tax, potential purchase of nuclear power facilities by the New York
        Power Authority, and voluntary renegotiation of uneconomic power
        purchase contracts. Power contract negotiations would be spurred by
        the twin threats that the utility will condemn unregulated generator
        properties by exercise of eminent domain or may ultimately file a
        petition in bankruptcy.  To make the generating company a
        competitive power producer, NMK proposes to write down the carrying
        value of its owned generating assets by a significant amount, which
        has been estimated at roughly $400 million, providing that non-
        utility generators reduce contractual prices to effect a reduction
        in the present value of contract obligations four times as great as
        NMK's write-down.  It is highly uncertain whether the outcome will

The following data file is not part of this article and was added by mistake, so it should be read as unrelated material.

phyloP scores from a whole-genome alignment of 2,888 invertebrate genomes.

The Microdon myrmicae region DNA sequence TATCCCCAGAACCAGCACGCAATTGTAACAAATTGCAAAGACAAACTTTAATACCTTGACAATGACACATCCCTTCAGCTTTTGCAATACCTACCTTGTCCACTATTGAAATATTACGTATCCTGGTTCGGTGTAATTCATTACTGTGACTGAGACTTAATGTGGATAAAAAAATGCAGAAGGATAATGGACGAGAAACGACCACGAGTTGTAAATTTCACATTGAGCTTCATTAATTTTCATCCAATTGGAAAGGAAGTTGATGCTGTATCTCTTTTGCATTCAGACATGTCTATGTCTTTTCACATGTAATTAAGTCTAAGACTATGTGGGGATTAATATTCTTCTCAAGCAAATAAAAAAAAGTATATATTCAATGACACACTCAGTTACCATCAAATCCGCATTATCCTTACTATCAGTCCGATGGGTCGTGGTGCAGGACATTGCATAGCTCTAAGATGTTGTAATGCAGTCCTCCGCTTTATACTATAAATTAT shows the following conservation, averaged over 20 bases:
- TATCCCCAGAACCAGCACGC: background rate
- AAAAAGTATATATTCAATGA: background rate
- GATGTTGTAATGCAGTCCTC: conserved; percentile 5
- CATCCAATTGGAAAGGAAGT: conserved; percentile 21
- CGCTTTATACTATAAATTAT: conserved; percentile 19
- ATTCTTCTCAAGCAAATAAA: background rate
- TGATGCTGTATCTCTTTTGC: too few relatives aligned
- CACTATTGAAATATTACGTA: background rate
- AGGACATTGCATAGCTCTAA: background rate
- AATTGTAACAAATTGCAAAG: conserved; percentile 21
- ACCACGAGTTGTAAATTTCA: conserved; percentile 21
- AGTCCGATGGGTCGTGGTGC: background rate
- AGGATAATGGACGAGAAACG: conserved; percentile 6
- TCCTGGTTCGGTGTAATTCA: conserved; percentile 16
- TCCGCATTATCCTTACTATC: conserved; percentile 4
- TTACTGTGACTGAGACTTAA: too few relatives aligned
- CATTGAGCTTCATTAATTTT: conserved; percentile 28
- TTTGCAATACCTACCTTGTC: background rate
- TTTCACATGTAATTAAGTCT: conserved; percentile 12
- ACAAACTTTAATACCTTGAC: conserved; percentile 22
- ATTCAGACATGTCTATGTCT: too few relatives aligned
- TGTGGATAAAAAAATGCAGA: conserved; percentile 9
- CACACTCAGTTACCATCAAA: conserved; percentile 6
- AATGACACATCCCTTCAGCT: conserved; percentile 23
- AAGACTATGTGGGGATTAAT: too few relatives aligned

ultimately match this aggressive proposal.

            While pressing forward with the proposed restructuring, NMK
        plans to hedge its bets by filing a traditional rate increase
        application for a large rate increase to become effective in 1997,
        and may consider an application for an emergency rate increase to
        become effective in 1996. Despite the company's forecasts that a
        voluntary bankruptcy is an option in the event that the proposed
        restructuring is not implemented as proposed,  Niagara Mohawk
        continues to pay common stock dividends of approximately $40 million
        per quarter.

        /CONTACT:  Ellen Lapson, 212-908-0504, or John Watt, 212-908-0523/


            SECAUCUS, N.J., Oct. 6, 1995 -- href="chap11.jamesway.html">Jamesway Corporation
        (NYSE: JMY) today announced that same store sales for the five-week
        period ended September 30, 1995, decreased 9% compared with the
        corresponding period a year ago.

            Sales for the five-week period ended September 30, 1995,
        excluding leased departments, were $57.5 million compared to $64.2
        million for the same period a year ago.  The Company had 90 stores
        in operation at the end of the period this year compared with 92
        stores a year ago.

            Sales for the thirty-five weeks ended September 30, 1995,
        excluding leased departments were $374.0 million compared with